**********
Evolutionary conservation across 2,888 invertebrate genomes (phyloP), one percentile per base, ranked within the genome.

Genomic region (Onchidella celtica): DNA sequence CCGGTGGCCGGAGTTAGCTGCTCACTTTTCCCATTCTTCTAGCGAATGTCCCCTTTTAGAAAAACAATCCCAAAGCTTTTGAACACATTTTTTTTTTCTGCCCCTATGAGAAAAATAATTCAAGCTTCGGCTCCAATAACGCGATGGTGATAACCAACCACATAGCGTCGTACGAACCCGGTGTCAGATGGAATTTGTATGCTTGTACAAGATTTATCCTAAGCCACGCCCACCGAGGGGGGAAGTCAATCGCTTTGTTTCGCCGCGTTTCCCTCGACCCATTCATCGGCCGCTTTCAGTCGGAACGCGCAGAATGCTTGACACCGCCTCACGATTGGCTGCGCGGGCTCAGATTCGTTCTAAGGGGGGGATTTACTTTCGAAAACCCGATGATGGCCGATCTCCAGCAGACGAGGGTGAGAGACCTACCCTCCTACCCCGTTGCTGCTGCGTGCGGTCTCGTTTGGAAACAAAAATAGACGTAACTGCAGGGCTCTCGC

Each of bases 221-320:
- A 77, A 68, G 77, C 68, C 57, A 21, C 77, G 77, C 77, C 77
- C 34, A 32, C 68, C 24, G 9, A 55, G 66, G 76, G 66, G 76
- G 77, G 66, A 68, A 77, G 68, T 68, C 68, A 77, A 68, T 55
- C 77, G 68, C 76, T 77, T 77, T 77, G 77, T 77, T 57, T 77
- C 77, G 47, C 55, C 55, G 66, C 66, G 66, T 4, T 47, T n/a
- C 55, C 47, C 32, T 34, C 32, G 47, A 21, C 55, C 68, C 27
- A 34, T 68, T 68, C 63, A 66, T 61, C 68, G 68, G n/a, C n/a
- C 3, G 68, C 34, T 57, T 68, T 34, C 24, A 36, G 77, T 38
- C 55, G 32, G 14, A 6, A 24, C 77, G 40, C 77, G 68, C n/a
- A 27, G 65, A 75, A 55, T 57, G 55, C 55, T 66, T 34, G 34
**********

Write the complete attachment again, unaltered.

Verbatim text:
Evolutionary conservation across 2,888 invertebrate genomes (phyloP), one percentile per base, ranked within the genome.

Genomic region (Onchidella celtica): DNA sequence CCGGTGGCCGGAGTTAGCTGCTCACTTTTCCCATTCTTCTAGCGAATGTCCCCTTTTAGAAAAACAATCCCAAAGCTTTTGAACACATTTTTTTTTTCTGCCCCTATGAGAAAAATAATTCAAGCTTCGGCTCCAATAACGCGATGGTGATAACCAACCACATAGCGTCGTACGAACCCGGTGTCAGATGGAATTTGTATGCTTGTACAAGATTTATCCTAAGCCACGCCCACCGAGGGGGGAAGTCAATCGCTTTGTTTCGCCGCGTTTCCCTCGACCCATTCATCGGCCGCTTTCAGTCGGAACGCGCAGAATGCTTGACACCGCCTCACGATTGGCTGCGCGGGCTCAGATTCGTTCTAAGGGGGGGATTTACTTTCGAAAACCCGATGATGGCCGATCTCCAGCAGACGAGGGTGAGAGACCTACCCTCCTACCCCGTTGCTGCTGCGTGCGGTCTCGTTTGGAAACAAAAATAGACGTAACTGCAGGGCTCTCGC

Each of bases 221-320:
- A 77, A 68, G 77, C 68, C 57, A 21, C 77, G 77, C 77, C 77
- C 34, A 32, C 68, C 24, G 9, A 55, G 66, G 76, G 66, G 76
- G 77, G 66, A 68, A 77, G 68, T 68, C 68, A 77, A 68, T 55
- C 77, G 68, C 76, T 77, T 77, T 77, G 77, T 77, T 57, T 77
- C 77, G 47, C 55, C 55, G 66, C 66, G 66, T 4, T 47, T n/a
- C 55, C 47, C 32, T 34, C 32, G 47, A 21, C 55, C 68, C 27
- A 34, T 68, T 68, C 63, A 66, T 61, C 68, G 68, G n/a, C n/a
- C 3, G 68, C 34, T 57, T 68, T 34, C 24, A 36, G 77, T 38
- C 55, G 32, G 14, A 6, A 24, C 77, G 40, C 77, G 68, C n/a
- A 27, G 65, A 75, A 55, T 57, G 55, C 55, T 66, T 34, G 34